Liquid Rhinoplasty: The Truth About Nonsurgical Nose Jobs
We’ve waxed on about the ‘liquid facelift’ and raved about the anti-aging ability of dermal fillers to replace lost volume in an earlobe , but the use of injectables in cosmetic plastic surgery doesn’t stop there. According to statistics from the American Society of Aesthetic Plastic Surgery (ASAPS) , injectable procedures have gone up a whopping 39% in the last 5 years alone, giving doctors the ability to cosmetically improve upon features that were once the strict territory of surgical procedures. Which brings us straight to today’s topic—the liquid nose job or nonsurgical rhinoplasty.
What is liquid rhinoplasty?
In the not-so-distant past, the only option to alter the shape of the nose was surgical rhinoplasty, but now plastic surgeons are using hyaluronic acid-based dermal fillers like Restylane and Juvederm to smooth a bumpy bridge, fill a depressed nasal side wall or ‘flip the tip’ on the nose, changing the shape in subtle ways without having to go under the knife. By carefully injecting the filler around an imperfection like a dorsal hump or a the curve of a crooked nose, your doctor can effectively camouflage the problem, making the nose appear perfectly straight. Strategically placed filler around the tip of a nose can offer a more refined and thinner appearance. And should a patient want a more lifted look to the tip of a nose, your doctor can carefully inject filler to the area or turn to that other “liquid” injectable, Botox to soften the muscle that pulls the nose down (depressor nasalis). Voila! A nonsurgical liquid nose job.
Pros and cons of liquid rhinoplasty.
A liquid nose job is best suited to patients seeking minor changes. It’s not typically used to address functional issues of the nose—like breathing problems. And, like other HA-based dermal fillers, the results of liquid rhinoplasty are temporary (lasting between 6-12 months). Using fillers that offer semi- or full-permanent results is not recommended and we’ll explain the terrifying risks below—but first let’s get all silver-lining on this issue of temporary results.
If you consider that you may not love the look of your newly flipped tip or slightly inflated nostril, you’ll have the option to either wait it out or have the filler dissolved with an injectable enzyme used to dissolve HA filler (called hyaluronaise). Some patients may even use this nonsurgical option to “test-drive” the look of a new nose, but be aware that most surgeons will recommend that you not opt for liquid rhinoplasty more than once or twice if you intend to ultimately opt for the more permanent surgical rhinoplasty—excess filler can sometimes make surgery more difficult.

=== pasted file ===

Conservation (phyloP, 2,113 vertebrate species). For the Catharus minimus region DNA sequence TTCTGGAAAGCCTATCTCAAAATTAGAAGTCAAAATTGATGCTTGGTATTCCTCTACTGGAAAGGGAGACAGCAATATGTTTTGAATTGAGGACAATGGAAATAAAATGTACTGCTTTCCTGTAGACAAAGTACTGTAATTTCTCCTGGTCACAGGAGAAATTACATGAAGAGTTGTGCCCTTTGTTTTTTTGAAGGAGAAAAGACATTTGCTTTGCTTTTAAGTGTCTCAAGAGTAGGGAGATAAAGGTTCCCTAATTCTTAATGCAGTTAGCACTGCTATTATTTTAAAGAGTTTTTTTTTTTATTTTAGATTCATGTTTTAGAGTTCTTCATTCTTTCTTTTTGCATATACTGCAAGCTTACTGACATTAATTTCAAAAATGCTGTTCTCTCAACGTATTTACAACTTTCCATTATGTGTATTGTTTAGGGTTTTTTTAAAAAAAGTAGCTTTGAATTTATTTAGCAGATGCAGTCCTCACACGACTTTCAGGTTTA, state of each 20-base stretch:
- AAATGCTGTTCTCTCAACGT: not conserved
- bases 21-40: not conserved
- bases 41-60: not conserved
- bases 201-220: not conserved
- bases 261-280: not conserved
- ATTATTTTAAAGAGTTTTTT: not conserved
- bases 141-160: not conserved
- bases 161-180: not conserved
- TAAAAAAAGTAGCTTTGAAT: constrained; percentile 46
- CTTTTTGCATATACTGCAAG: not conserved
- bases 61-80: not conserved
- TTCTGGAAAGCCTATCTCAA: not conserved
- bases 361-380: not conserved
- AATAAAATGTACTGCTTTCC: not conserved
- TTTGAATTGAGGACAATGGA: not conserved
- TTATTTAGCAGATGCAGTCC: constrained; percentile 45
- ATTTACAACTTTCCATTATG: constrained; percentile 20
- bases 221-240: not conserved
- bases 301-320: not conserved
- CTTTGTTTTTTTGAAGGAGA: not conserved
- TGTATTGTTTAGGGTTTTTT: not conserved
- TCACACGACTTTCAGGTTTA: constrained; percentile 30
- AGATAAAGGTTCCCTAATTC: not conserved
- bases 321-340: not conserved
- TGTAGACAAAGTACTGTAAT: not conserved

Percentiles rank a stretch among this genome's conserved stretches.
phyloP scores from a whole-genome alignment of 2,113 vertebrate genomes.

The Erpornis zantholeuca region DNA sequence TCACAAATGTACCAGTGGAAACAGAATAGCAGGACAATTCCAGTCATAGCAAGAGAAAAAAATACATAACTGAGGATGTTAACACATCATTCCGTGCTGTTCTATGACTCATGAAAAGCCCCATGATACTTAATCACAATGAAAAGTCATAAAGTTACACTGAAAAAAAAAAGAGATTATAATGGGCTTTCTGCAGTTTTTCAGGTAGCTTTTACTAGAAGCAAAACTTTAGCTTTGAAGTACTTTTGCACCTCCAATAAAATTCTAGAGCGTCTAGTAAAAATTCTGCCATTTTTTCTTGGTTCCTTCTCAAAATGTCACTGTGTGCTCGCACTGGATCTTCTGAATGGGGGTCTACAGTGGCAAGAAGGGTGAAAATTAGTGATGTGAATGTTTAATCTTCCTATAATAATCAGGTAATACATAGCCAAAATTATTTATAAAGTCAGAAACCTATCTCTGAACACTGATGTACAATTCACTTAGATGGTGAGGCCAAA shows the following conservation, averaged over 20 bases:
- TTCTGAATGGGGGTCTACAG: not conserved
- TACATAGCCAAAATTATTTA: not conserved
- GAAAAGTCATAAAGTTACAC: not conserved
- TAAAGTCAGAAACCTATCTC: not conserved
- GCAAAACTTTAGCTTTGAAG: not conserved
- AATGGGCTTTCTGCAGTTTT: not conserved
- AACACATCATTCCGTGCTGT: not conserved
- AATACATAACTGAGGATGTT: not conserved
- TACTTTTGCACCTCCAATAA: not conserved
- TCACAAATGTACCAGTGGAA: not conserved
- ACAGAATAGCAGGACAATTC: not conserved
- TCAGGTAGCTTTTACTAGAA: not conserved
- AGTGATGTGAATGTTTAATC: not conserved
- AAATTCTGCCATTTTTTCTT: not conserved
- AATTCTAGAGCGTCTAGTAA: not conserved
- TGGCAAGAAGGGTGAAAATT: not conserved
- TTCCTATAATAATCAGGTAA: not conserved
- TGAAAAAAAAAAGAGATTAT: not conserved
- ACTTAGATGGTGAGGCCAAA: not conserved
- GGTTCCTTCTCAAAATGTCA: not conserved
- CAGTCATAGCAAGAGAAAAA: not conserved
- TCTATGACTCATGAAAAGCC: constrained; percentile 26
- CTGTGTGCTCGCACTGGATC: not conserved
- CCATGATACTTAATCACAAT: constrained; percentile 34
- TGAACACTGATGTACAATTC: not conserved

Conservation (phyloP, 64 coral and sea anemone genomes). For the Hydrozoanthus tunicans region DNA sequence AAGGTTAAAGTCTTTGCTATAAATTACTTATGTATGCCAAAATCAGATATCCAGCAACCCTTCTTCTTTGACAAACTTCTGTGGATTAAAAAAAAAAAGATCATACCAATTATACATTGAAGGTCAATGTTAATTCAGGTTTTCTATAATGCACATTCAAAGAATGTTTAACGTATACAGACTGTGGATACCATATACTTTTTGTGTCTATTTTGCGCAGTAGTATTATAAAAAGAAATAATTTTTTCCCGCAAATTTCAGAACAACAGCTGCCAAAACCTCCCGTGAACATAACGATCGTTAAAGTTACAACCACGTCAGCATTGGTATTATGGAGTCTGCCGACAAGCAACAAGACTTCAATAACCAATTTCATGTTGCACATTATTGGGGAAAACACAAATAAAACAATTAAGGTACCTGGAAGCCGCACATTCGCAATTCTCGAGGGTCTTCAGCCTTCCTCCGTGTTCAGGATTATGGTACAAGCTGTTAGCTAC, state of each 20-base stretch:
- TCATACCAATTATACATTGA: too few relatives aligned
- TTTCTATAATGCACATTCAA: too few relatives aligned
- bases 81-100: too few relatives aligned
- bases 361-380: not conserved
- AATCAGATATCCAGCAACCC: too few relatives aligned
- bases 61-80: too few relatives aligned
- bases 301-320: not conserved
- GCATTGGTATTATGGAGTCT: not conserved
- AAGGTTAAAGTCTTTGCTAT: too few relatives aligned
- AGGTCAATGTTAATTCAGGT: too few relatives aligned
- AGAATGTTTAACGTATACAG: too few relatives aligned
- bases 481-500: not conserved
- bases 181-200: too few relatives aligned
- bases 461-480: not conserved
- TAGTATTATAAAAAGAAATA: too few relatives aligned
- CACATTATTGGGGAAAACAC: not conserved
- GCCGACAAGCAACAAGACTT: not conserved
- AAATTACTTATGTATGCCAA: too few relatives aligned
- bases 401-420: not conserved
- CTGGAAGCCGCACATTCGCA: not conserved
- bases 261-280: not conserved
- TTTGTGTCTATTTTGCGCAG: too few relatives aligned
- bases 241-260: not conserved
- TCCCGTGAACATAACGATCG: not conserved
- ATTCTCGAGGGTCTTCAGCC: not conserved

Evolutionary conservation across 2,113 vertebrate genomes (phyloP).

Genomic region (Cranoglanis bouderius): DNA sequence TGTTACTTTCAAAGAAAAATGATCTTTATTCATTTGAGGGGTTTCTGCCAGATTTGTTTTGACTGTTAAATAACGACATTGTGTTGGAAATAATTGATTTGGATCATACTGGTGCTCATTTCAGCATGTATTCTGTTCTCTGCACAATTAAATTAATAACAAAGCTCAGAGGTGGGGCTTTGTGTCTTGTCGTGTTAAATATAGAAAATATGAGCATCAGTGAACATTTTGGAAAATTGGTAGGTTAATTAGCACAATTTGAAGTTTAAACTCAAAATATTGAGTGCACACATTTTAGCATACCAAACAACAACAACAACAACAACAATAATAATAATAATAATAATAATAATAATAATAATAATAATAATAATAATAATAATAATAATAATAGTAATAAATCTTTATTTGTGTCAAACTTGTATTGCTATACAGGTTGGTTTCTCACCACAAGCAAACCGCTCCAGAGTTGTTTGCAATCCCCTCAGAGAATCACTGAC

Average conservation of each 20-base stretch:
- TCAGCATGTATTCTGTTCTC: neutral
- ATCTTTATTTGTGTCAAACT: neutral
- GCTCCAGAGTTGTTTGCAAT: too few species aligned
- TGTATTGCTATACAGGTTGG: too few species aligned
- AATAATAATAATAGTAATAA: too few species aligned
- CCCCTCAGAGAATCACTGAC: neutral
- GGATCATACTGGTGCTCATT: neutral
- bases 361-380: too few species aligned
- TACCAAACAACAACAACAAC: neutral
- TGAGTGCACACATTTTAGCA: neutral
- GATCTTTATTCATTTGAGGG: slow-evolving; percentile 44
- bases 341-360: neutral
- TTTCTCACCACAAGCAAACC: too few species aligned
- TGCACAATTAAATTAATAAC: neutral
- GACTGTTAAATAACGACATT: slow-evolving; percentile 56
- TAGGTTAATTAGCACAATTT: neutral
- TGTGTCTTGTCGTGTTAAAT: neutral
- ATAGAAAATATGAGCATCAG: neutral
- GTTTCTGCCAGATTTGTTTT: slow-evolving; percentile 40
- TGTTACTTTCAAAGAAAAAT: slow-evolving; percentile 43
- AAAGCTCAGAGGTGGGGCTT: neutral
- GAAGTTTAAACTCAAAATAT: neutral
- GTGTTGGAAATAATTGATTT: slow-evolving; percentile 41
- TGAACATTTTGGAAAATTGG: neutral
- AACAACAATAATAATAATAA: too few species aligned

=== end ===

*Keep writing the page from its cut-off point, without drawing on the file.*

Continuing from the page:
So while liquid rhinoplasty isn’t the answer for everyone, for those patients who are good candidates, it can provide an immediate result with minimal downtime and side effects (slight bruising or swelling.) Your plastic surgeon can advise if liquid rhinoplasty is right for you.
Sounds easy, right? And it is. Until it isn’t. There are risks—and they’re a doozy. (You might want to sit down for these.)
Risks associate with liquid rhinoplasty.
All procedures—even the nonsurgical variety—come with risks and complications, and the risks associated with liquid rhinoplasty are no joke. It’s not the waiting out period of an overzealous Botox injection, or the necessity of a hyaluronidase injection to dissolve heavy-handed filler. Nope. We’re talking life-altering, cringe-worthy risks like skin death and blindness. Skin death and blindness. Let’s give that the moment of dramatic pause it deserves to ensure that it really sinks in.
The nose is extremely vascular and the chance that a less-experienced injector might misplace filler and cut off the blood flow in a critical artery or dam up the vital end arteries that feed your eyes retinas should scare the bejesus out of you. And we hope that all that terror you’re feeling will encourage you to only seek liquid rhinoplasty from a board-certified plastic surgeon with knowledge of the nose in all of its intricate glory, as well as experience in both surgical and nonsurgical rhinoplasty procedures. A board-certified plastic surgeon will also be aware of what complications to look for post-procedure and how best to address them to avoid any… you know…skin death and blindness.
From treating fine lines and less-fine folds to this and other “liquid” procedures, it’s clear that injectables and nonsurgical treatments are changing the plastic surgery landscape. Your plastic surgeon can help you decide if liquid rhinoplasty can offer a safe and successful result for you.